Freaking out right now

<p>I just found out that only like 1% of applicants get accepted to a Med School. My friend said that only a couple hundred apply SO ONLY LIKE 5 PEOPLE GET ACCEPTED ***!!!!!!!</p>

<p>Zomg I'm not even considering med school anymore HOW DO YOU EVEN HAVE A CLASS WITH 5 PEOPLE LET ALONE AN ENTIRE SCHOOL ***!????????????????????????</p>

<p>Changing my major to anything but Biology now. God knows that I would've done after I got rejected from med SChool and got stuck with a biology degree. Cryin X.X</p>

<p>Medical</a> School Acceptance Rates</p>

<p>I'm not sure where you're getting your numbers. Roughly 45% of applicants to med school will get into a med school (43,000 applicants for 19,000 spots). What you posted are the individual med school acceptance rates (which are generally under 10%). But, obviously, the average person will apply to a lot more than one med school.</p>

<p>Nujaar, I believe those are actually a mixed list of the acceptance and the matriculation rates relative to the 5000+ people that apply to a given school. Remember that even though 150 or so students attend a given medical school, each school can accept anywhere from 150% of that number to 400% of that number. Many students get accepted to several schools, which is the reason for that. As norcal said, even though any given school has low chances, by applying to 10-20 schools you greatly increase your chance of getting in somewhere. That is why we always advise students to apply broadly as well as early.</p>

<p>How many students usually get accepted to a school each year. Like 150 students?</p>

<p>It depends on the school. MS1 class sizes range from about 55 to about 300. </p>

<p>Numbers for each school from 2011 here:</p>

<p><a href=""&gt;;/a&gt;&lt;/p>

<p>(Look at matriculants, not applicants)</p>

<p>Does everyone from the incoming class take the same classes? If so, how many?</p>

<p>At least at D1's med school, everyone takes the exact same classes together. (And that includes the PA students too who take a curricula identical to the med students for the first year.) Big lectures. Individual labs (like for anatomy--they worked in groups of 4). Her school uses PBL so lots of small group (4-8 people) projects. Her school introduces clinical skills early (within the first month) and they work in smaller groups (10-25) for that.</p>

<p>Other schools function differently, but for the lecture courses--yeah, everyone takes the same classes at the same time. They all take the same exams together too.</p>

<p>What's PBL! Why do you keep using so many confusing acronyms!!</p>

<p>And probably, how many classes do you take? Is it like undergrad, where there's a number of credit hours?</p>

<p>PBL = problem based learning. It varies from school to school and class to class but usually it is a small group discussion with a professor present about a topic using a patient presentation and clinical story as the backbone for the discussion. For example, in our GI course we would first run through physio/anatomy of organ in question, then pathophys of various diseases on differential including why some made more or less sense, then talk not only about what treatments but how each worked. Ideally, the prof only speaks when the group is stumped.</p>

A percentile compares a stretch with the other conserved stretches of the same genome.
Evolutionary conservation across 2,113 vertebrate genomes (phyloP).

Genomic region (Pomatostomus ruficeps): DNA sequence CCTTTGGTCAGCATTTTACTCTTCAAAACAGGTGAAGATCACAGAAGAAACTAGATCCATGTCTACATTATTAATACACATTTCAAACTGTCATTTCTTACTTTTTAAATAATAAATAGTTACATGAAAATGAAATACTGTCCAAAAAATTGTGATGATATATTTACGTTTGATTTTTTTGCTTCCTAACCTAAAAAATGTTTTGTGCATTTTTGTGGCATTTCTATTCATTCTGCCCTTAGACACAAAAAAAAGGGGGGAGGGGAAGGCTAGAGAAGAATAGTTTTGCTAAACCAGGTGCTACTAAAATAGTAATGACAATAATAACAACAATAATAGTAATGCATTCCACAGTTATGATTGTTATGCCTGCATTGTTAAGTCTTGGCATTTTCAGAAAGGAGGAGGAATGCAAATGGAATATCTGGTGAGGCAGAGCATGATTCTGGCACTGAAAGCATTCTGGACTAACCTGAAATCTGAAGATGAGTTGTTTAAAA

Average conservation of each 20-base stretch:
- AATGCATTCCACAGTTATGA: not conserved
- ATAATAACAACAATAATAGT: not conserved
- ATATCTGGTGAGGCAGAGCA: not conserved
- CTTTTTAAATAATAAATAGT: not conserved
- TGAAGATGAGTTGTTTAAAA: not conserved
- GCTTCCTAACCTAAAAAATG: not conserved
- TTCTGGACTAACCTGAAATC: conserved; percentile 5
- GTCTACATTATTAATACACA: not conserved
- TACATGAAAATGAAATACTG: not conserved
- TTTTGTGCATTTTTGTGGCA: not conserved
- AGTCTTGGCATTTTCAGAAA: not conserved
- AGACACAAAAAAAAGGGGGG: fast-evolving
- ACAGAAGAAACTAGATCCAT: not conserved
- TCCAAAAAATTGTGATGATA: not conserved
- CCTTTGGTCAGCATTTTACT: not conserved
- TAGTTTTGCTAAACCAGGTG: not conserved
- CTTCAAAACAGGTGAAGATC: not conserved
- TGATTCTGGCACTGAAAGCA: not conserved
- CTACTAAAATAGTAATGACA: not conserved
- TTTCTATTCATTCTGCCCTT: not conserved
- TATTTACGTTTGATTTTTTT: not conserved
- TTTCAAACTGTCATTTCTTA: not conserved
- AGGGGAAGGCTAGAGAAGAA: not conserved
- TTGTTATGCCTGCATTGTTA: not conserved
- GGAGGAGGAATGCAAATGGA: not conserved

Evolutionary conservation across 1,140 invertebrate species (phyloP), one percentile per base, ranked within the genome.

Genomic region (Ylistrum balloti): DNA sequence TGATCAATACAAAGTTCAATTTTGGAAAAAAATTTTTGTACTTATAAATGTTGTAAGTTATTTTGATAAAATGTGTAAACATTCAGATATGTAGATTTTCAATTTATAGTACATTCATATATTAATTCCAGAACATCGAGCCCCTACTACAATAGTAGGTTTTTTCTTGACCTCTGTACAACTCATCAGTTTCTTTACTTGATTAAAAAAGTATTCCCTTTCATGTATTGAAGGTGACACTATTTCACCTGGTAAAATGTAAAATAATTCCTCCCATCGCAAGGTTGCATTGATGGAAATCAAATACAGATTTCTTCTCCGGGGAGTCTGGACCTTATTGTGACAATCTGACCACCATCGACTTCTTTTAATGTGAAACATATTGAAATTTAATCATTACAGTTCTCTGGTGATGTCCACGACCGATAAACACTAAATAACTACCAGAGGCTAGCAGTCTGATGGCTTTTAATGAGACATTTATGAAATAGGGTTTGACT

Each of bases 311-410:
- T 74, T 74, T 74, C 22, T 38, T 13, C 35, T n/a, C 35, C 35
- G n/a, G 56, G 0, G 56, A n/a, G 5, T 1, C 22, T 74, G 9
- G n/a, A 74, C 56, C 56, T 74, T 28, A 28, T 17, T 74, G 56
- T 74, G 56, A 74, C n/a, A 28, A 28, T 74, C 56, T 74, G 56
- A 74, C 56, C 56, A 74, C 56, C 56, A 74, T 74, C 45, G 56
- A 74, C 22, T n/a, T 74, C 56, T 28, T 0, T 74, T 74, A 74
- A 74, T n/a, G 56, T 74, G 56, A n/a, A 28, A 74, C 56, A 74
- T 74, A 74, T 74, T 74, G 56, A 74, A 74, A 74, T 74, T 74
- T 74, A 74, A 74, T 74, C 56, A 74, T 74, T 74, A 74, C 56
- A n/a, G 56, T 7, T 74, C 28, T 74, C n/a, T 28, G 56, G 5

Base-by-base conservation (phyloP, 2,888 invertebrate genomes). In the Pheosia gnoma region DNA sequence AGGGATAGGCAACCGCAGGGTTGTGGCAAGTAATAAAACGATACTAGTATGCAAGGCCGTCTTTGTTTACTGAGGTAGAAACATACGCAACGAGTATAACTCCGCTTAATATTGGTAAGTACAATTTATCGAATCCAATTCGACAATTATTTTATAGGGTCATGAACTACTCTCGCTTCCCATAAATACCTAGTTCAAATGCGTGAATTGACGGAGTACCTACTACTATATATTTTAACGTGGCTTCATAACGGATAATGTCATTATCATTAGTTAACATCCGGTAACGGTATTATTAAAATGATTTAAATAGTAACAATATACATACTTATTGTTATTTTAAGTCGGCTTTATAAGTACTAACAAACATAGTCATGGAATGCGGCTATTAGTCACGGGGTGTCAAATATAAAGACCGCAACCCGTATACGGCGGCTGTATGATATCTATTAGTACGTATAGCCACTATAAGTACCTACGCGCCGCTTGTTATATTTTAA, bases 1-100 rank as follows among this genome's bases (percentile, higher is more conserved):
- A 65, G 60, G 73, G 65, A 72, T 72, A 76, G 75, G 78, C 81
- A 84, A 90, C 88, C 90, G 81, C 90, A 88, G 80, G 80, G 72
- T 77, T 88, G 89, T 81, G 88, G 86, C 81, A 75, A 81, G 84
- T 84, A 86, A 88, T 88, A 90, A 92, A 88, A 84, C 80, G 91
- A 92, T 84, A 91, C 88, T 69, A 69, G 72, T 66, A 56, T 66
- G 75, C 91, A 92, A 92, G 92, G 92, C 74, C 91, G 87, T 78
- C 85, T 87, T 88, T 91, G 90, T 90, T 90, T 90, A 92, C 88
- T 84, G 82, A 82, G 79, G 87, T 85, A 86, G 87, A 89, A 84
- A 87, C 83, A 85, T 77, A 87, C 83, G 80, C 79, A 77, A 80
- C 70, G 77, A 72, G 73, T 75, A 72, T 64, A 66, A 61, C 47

<p>At most (all?) med schools you don't pick your courses like you do in undergrad with the exception of maybe kids doing dual degrees like MD/MPH or MD/MS or MD/PhD. There are two main models for how classes work. Some schools have an integrated curriculum where you have blocks based on organ systems and you do anatomy, histology, physiology, pathophys, and pharm for each organ before moving on to the next. Some schools have the first year normal, second year abnormal setup where first year is essentially learning all of the normal anatomy, physiology, histology and second year you learn all the diseases and how they affect the anatomy, physiology and histology of the body. At my school for example, I'm usually never taking more than 4 classes, but again, it depends on whether you count pharm as a separate course or include it in pathophys, whether histology and physiology are separate or not, etc.</p>

<p>Med school is more like high school than college in that you have class most/all day, and everyone around you is taking the same classes as you.</p>

<p>Thanks for the help! So I guess even though you're only taking 4 courses, its a lot of work!</p>

<p>Do you get grades? Or are you just trying to pass the Step 1,2 etc</p>

<p>Some schools have grades during the first half, some don't. Almost all have grades during the second half, which is the "clinical" part of your education where you are on the wards.</p>

<p>As far as the courseload, I have heard it likened to a 25-30 credit semester in undergrad, though I'm not sure that I necessarily agree because unlike as a pre-med you are under no obligation to pursue extracurricular if you don't want to.</p>

<p>Very interesting. How do people cope with the rigorous courseload? Do a lot of people drop out of Med school?</p>

<p>Every med student has his/her own coping mechanisms to deal with stress. But they all study an insane amount of hours. And they learn to study very efficiently.</p>

<p>Very few people drop out of med school. (Nationally, it's <4%, I believe.) Adcomms select people who have demonstrated persistence and dedication. Getting into med school is a long, difficult and often complicated journey--not something anyone undertakes lightly.</p>